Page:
Things we need to do 
 

We already covered most of these on Turtle Day or Environment Day so I won't nag long here - get rid of the plastics, stop polluting etc, stop burning fossil fuels, stop creating badly designed cities that necessitate car use, avoid travel, excessive shipping, re -examine tourism, go slow, and stop having international conferences where people have to fly in in their private jets. (At least with this year's Oceans Conference it is all happening online). With respect to oceans we should add another one.  Buy only sustainably -caught fish - that is, no gill nets or factory fishing. Ask your fish monger or maître d' about the origin of your fish or read the label on your tin and if you catch your own, abide by catch and size limits, to protect endangered species and future breeding potential. This also applies to sharks, particularly the Hammerhead, in Australia's case, but also those taken for live finning. [Around 170 species of shark call Australia home, many of them not found anywhere else and only a few of which pose a danger to humans].  



I can't vouch for the authenticity of the label or contents, but this is what you should look out for


We should also be creating more marine reserves to protect remaining fish stocks. Instead, the US government is dismantling them and offering 90% of its coastline up for exploration. It is also seeking to remove references to climate change from government documents and revoke other forms of environmental protection. Meanwhile Russia and China have refused to agree to the creation of a Marine Sanctuary in eastern Antarctic waters for the eighth time, even as fishing fleets converge upon it. In better news, I have just heard that a new Marine Park has just been declared in the Limmen Bight in the Northern Territory.



Looking forward

This does not mean that we should give up. Much smaller and more vulnerable countries than ours aren't looking backwards and heavily subsidising fossil fuels, but are restoring degraded forests and mangroves, or building infrastructure to protect themselves from future weather events and are developing alternative livelihoods and more resilient crops to protect themselves against changes in climate. See Tanzania (below) for example, with its new seawall to prevent coastal erosion and inundation, or Djibouti  restoring natural systems to protect against erosion and desertification or  Rwanda which is also restoring degraded lands, using modern weather forecasting technology and educating its people about climate change and sustainable livelihoods.  Read more here…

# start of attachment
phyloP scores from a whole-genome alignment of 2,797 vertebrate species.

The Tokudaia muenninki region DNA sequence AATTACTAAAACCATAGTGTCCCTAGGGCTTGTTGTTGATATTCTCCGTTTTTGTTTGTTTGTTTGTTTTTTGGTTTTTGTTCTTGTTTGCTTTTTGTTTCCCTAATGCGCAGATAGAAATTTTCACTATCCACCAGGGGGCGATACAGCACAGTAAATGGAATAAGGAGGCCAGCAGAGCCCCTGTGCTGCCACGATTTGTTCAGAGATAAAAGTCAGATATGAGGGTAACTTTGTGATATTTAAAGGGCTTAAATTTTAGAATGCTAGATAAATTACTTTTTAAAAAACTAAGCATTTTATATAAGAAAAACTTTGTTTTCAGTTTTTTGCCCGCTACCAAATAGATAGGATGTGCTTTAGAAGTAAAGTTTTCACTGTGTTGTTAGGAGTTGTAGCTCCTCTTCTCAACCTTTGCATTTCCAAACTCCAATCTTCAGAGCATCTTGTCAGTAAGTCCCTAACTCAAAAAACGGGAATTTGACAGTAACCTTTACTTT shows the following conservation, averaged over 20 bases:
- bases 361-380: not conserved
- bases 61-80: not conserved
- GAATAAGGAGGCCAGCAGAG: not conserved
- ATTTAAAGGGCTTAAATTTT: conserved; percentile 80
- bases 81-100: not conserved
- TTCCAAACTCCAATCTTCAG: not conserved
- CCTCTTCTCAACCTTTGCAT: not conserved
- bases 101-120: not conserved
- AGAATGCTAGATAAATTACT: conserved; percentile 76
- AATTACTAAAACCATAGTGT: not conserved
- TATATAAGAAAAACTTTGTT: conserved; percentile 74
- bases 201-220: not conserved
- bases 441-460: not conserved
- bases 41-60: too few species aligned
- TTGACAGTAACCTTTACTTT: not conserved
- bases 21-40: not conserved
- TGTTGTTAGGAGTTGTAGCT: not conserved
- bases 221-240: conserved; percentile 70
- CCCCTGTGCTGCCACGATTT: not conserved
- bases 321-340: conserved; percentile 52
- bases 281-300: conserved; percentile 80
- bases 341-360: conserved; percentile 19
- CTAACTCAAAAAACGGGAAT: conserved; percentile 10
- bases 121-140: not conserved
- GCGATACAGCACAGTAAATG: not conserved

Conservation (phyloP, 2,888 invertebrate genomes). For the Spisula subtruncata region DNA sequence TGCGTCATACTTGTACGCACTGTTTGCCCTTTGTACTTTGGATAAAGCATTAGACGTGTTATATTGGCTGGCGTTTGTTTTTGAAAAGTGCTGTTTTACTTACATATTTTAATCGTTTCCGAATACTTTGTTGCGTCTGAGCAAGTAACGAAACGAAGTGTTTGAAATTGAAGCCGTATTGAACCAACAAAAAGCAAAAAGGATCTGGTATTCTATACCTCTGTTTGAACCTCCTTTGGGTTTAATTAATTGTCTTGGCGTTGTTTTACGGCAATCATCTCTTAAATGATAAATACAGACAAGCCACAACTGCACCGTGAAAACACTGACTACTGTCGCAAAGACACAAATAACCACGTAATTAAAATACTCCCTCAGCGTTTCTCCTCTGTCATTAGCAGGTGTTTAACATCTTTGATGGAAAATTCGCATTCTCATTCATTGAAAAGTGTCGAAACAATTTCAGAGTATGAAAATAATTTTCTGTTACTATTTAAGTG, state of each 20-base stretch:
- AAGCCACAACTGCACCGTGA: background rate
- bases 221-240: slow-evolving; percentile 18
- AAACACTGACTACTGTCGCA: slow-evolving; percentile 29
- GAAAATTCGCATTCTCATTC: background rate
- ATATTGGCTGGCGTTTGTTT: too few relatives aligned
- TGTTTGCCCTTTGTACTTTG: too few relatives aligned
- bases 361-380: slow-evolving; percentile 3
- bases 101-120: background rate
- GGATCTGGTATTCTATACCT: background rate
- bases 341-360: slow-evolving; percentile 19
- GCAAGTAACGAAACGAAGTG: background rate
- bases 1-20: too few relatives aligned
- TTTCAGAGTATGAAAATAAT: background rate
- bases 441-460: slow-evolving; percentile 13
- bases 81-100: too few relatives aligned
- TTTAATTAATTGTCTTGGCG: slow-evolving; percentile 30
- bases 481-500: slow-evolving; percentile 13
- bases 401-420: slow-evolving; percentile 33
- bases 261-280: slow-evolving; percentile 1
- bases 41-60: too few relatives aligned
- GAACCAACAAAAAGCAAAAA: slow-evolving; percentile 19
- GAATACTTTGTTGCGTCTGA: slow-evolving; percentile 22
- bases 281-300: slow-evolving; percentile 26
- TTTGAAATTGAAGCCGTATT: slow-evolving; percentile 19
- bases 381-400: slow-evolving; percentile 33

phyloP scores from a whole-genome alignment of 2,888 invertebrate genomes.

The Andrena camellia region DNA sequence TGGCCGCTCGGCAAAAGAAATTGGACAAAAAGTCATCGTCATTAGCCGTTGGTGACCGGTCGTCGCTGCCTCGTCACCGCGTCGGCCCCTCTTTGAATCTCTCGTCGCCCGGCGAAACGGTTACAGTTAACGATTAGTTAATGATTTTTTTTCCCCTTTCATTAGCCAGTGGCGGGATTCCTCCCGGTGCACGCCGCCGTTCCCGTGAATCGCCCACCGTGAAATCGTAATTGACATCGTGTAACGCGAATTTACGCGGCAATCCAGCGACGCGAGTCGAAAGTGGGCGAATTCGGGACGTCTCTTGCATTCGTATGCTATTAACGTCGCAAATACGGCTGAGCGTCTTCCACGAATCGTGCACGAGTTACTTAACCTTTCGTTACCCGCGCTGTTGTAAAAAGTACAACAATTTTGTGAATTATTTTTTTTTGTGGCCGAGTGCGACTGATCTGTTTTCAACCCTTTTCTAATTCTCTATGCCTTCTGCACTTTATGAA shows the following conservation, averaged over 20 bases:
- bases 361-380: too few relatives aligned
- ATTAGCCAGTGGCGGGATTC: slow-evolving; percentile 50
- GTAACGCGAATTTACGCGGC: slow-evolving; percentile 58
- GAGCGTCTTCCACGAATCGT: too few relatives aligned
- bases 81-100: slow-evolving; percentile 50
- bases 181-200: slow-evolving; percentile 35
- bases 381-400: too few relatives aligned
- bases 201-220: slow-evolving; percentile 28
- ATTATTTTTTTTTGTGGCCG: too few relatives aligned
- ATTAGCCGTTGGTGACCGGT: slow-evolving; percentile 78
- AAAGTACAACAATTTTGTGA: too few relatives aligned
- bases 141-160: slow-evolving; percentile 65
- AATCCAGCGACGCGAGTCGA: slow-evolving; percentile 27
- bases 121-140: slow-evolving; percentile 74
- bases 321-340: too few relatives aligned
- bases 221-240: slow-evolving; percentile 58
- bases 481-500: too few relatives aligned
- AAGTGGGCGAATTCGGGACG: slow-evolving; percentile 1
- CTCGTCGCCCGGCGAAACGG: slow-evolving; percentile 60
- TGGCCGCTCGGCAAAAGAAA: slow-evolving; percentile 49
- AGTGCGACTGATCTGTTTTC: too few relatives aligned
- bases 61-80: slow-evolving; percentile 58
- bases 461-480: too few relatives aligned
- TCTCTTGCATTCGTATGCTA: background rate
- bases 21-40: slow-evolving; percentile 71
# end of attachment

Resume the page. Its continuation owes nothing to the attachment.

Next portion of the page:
The UN believes that such activities have the potential to provide millions of jobs and “lift billions out of poverty”  as well as mitigating future risks and preventing further destruction of the environment upon which we all depend. 




For most of humanity's existence the ocean has seemed so boundless, restless perhaps or peaceful and not a little dangerous, but always a source of mystery and an endless supply of food. While it continues to be a source of awe and mystery  the more we explore- a German Australian research team has just discovered 17 new species of carnivorous sponge, we are also discovering that even the ocean has its limits. As Jacques Cousteau put it:
 “For most of history, man has had to fight nature to survive; in this century he is beginning to realize that, in order to survive, he must protect it.”